Friday, April 10, 2009

Film Review-The Little Zizou


There was much anticipation about this film directed by Sooni Taraporevala who has been the screen-play writer of award winning movies such as Salaam Bombay and The Namesake. Secondly, the Hindi Film industry has too many talent Parsi actors and therefore this all Parsi film was expected to win hearts with its light humor. It does to a large extent.

The film is a story of a little boy Xerxes Khodaiji (Jahan Bativala) who is a motherless child and is called Zizou because of his admiration for the football star Zinedine Zidane who is nicknamed Zizou. Xerxes is the son of Cyrus Khodaiji (Sohrab Ardeshir) who calls himself the religious leader and healer of all sins of the Parsi community. Xerxes’s uncle Boman Presswalla (Boman Irani) is opposed to Cyrus Khodaiji and publicly announces his dislike. Xerxes has an elder brother Artaxerxes (Imaad Shah) finds peace in caricatures and love in Boman’s elder daughter Zenobia (Dilshad Patel) who however loves Arjun (John Abraham in a special appearance). Liana (Iyanah Bativala) the younger sister of Zenobia hates Xerxes as she thinks her own mom is fond of Xerxes than her.

Cyrus Khodaiji soon with the help of local politicians shuts down Boman’s press. Boman meanwhile suffers a heart attack and suddenly gets unexpected support from some of his community mates and Cyrus has to retreat.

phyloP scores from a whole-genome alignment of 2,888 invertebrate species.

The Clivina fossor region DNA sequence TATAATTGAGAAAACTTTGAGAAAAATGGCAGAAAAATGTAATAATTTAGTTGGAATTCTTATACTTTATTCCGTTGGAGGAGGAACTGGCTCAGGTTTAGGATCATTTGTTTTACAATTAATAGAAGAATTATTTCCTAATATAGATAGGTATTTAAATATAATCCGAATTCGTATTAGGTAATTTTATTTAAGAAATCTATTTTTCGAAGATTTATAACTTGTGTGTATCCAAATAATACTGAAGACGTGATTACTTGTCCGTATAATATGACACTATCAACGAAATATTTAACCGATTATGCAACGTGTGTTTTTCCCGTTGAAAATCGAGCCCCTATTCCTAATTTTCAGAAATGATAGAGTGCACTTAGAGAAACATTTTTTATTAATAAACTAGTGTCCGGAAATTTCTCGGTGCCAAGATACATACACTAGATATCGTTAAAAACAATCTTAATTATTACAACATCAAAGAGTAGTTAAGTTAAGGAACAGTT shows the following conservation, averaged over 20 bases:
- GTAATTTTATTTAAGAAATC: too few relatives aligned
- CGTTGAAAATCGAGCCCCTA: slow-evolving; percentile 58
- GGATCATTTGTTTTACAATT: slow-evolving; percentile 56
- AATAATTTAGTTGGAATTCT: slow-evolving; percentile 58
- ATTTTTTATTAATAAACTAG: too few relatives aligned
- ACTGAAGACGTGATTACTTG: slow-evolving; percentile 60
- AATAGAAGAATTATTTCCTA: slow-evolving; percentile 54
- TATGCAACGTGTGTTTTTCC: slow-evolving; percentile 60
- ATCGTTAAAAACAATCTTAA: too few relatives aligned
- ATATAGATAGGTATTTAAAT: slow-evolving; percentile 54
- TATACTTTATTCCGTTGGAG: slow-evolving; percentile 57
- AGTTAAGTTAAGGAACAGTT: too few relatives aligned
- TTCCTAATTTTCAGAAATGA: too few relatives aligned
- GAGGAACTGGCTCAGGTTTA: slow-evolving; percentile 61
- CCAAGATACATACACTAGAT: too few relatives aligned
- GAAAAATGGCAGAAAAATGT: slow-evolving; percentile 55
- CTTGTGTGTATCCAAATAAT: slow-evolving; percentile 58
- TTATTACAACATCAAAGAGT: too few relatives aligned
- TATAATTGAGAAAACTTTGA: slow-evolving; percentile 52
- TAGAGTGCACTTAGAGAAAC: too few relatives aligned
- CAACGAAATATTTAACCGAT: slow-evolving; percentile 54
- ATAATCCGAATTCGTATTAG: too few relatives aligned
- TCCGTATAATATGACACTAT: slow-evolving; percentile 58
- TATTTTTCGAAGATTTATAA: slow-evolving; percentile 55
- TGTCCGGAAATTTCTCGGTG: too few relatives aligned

The film takes a cue from whatever is happening in our country today and takes a pot shot at the religious fundamentalism in our society with the Parsi Community in the backdrop which gives the film an added dimension of depth. The mood of the film is lighthearted and subtle in approach. Boman Irani is superb and full of pep. The good humored and affable Cyrus Brocha and Kunal Vijaykar are amusing as well in their short appearances. Liana’s grandmother’s affection with her so-called Majestic hotel which actually is a dilipated sea-facing hotel is full of fun. As all the actors are Parsi’s, adapting the habits and mannerisms required in their roles comes easily. Always the name of the film is adopted from what the movie is based on. But amidst too much focus on the ways and behavior of the Parsi people, the focus on Zizou simply vanishes. The stunning Kamal Sidhu appears only at the end of the movie and doesn’t have much to do.

While Zizou visits neighboring Bangladesh and flies off to his own country without visiting India, Xerxes’s dream of meeting his hero doesn’t come true much to our disappointment. The audience expected much more from the director’s artistic touch but that was not to be.

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